Ransomware: The Signature Malware Threat in 2017

Three major ransomware threats are told in this tale
Ransomware does exactly as its name suggests: It steals your data and demands payment to return it. Although the basic design has remained unchanged for decades, recent versions have improved it with stronger encryption of stolen files and more efficient delivery methods.
WannaCry, for example, exploited a flaw within Microsoft Windows’ Server Message Block (SMB), protocol to jump between internet-connected devices. NotPetya, a similar attack, exploited the same vulnerability. However, it was more difficult to stop due to the lack of an automatic kill switch.
Bad Rabbit ransomware can spread via drive-by downloads from compromised websites. Bad Rabbit stole passwords from infected computers, a feature also found in NotPetya. It then entered the devices via malware hidden in a fake Adobe Flash Player update.
Modern ransomware presents a challenge.
New Horizons Computer Learning Center hosted a webinar on cyber responders. They are kind of like the firefighters of cybersecurity. Cyber responders play an important role in reducing the risk of ransomware and other threats.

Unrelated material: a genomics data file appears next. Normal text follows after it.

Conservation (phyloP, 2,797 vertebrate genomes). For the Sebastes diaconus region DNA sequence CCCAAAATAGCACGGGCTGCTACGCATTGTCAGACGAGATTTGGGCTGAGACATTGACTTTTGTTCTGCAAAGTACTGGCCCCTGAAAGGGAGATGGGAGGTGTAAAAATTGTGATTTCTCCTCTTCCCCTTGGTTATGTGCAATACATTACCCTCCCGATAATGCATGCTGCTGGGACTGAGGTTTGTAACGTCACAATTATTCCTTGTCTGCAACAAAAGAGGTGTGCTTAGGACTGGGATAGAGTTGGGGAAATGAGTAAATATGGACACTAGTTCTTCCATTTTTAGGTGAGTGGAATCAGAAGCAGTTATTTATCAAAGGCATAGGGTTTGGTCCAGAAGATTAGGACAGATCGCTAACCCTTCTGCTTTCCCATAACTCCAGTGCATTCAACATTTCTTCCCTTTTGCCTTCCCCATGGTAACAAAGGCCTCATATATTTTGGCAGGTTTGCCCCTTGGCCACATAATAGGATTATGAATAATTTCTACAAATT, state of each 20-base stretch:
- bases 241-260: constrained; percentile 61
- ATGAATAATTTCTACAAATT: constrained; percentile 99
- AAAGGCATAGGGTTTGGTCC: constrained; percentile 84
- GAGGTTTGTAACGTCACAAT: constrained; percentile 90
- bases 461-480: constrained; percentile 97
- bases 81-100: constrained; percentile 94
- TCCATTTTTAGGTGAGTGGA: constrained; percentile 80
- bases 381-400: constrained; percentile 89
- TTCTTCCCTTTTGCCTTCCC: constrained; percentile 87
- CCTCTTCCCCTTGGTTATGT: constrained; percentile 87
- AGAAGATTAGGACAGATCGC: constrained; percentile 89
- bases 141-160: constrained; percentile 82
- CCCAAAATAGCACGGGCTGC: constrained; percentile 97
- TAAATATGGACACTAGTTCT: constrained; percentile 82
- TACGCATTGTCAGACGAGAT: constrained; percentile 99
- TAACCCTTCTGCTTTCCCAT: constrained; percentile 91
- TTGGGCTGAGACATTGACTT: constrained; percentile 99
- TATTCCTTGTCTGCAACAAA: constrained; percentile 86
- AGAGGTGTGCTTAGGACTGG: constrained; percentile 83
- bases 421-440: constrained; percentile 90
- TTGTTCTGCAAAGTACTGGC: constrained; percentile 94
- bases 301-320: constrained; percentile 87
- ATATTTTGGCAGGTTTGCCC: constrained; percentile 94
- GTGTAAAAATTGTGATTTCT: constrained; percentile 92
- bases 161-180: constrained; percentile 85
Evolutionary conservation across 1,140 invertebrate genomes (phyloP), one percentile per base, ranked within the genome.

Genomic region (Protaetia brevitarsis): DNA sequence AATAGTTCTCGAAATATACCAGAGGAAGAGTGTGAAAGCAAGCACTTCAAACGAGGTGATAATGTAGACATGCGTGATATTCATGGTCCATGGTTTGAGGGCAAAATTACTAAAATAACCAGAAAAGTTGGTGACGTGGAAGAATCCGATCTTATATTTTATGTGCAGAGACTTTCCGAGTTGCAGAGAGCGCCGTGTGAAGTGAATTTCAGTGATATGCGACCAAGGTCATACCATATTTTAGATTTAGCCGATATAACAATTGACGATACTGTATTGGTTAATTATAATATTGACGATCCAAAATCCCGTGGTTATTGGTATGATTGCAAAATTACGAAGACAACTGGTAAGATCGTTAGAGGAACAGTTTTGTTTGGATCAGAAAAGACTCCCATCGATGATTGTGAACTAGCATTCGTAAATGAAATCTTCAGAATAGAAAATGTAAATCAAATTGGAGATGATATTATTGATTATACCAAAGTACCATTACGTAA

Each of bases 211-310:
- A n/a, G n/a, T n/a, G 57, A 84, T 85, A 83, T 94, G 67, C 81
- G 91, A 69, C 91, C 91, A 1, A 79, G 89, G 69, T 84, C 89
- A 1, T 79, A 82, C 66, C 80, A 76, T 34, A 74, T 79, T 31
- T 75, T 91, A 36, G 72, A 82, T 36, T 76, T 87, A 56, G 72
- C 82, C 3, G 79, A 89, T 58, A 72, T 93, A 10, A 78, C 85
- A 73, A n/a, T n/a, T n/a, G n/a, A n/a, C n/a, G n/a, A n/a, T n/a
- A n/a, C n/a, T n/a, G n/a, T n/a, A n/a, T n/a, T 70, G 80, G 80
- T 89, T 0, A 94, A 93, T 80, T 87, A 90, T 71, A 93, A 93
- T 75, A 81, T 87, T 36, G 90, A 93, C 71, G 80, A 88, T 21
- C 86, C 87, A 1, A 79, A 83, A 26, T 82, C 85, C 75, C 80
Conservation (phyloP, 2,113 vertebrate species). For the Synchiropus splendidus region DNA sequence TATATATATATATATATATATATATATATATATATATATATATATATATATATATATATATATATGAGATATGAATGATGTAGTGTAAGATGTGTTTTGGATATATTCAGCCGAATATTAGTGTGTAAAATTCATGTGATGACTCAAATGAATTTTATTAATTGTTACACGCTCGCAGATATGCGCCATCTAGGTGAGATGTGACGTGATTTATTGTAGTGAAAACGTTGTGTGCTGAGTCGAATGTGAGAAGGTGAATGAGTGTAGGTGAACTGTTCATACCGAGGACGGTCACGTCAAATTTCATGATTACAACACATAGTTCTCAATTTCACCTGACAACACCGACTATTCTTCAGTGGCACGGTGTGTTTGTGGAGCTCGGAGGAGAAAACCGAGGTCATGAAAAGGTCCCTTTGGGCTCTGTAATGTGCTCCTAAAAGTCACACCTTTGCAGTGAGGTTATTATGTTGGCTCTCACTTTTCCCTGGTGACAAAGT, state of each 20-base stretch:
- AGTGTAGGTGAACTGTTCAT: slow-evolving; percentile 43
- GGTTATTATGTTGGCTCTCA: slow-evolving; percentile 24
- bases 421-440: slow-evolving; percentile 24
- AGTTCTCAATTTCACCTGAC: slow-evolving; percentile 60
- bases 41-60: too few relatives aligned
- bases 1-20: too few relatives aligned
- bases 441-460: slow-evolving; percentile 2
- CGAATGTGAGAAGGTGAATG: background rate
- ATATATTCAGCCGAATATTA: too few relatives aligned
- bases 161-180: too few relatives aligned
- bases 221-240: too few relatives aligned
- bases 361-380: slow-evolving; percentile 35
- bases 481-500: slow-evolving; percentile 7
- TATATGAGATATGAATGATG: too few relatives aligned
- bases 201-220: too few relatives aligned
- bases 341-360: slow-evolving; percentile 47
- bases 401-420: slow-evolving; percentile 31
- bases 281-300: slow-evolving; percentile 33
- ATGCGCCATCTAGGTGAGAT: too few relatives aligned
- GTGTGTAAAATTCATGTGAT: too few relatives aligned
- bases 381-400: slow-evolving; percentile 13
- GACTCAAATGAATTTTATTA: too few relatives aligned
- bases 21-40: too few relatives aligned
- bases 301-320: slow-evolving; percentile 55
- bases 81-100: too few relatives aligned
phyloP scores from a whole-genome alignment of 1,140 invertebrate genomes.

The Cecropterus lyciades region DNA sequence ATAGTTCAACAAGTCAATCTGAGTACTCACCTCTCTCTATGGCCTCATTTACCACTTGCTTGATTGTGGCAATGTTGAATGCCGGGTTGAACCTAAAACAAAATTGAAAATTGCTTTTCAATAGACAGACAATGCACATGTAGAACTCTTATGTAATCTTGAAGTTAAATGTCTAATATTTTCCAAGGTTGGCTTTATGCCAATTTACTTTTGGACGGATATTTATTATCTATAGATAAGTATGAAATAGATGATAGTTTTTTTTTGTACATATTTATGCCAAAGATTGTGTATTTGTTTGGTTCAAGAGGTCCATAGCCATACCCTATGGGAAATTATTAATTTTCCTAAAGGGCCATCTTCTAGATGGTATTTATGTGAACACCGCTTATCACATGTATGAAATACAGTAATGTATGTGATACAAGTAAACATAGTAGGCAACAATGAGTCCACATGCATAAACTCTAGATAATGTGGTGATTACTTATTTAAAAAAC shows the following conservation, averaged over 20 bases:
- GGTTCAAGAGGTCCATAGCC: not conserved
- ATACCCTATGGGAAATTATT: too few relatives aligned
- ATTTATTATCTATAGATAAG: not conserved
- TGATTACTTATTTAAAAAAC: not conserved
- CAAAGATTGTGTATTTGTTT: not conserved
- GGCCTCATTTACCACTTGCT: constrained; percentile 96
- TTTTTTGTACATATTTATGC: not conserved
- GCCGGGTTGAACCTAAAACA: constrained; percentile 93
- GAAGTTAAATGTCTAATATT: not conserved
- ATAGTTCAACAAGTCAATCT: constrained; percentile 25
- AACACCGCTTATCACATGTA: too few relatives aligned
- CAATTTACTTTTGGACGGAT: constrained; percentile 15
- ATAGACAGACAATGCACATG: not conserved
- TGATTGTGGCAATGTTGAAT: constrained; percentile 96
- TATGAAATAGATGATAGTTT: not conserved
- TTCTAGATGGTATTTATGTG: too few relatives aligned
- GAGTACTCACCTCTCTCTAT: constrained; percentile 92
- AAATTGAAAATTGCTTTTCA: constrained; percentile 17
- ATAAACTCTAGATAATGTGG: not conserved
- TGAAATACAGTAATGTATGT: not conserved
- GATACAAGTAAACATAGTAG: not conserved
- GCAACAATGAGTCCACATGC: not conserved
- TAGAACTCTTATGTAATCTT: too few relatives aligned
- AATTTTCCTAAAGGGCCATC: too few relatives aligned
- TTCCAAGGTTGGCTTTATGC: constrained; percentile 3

Cyber responders can offer unique insights to identify new threats, such as WannaCry, NotPetya, and Bad Rabbit, even if an automated system might miss them. Cyber responders can also help organizations prepare for future threats.
“A cyber responseer can provide the unique insights necessary to identify a new threat.”
They ultimately increase the value of platforms like Security Information and Event Management solutions (SIEM) and strengthen ransomware defenses. Are you ready for the next step in learning tools like SIEM and understanding modern malware risks?
You can learn more about cybersecurity on ourcybersecuritypage, which includes overviews of many security-related certifications as well as program tracks. Ourwebinars page also contains the complete cyber responder talk as well as many other resources to expand your knowledge.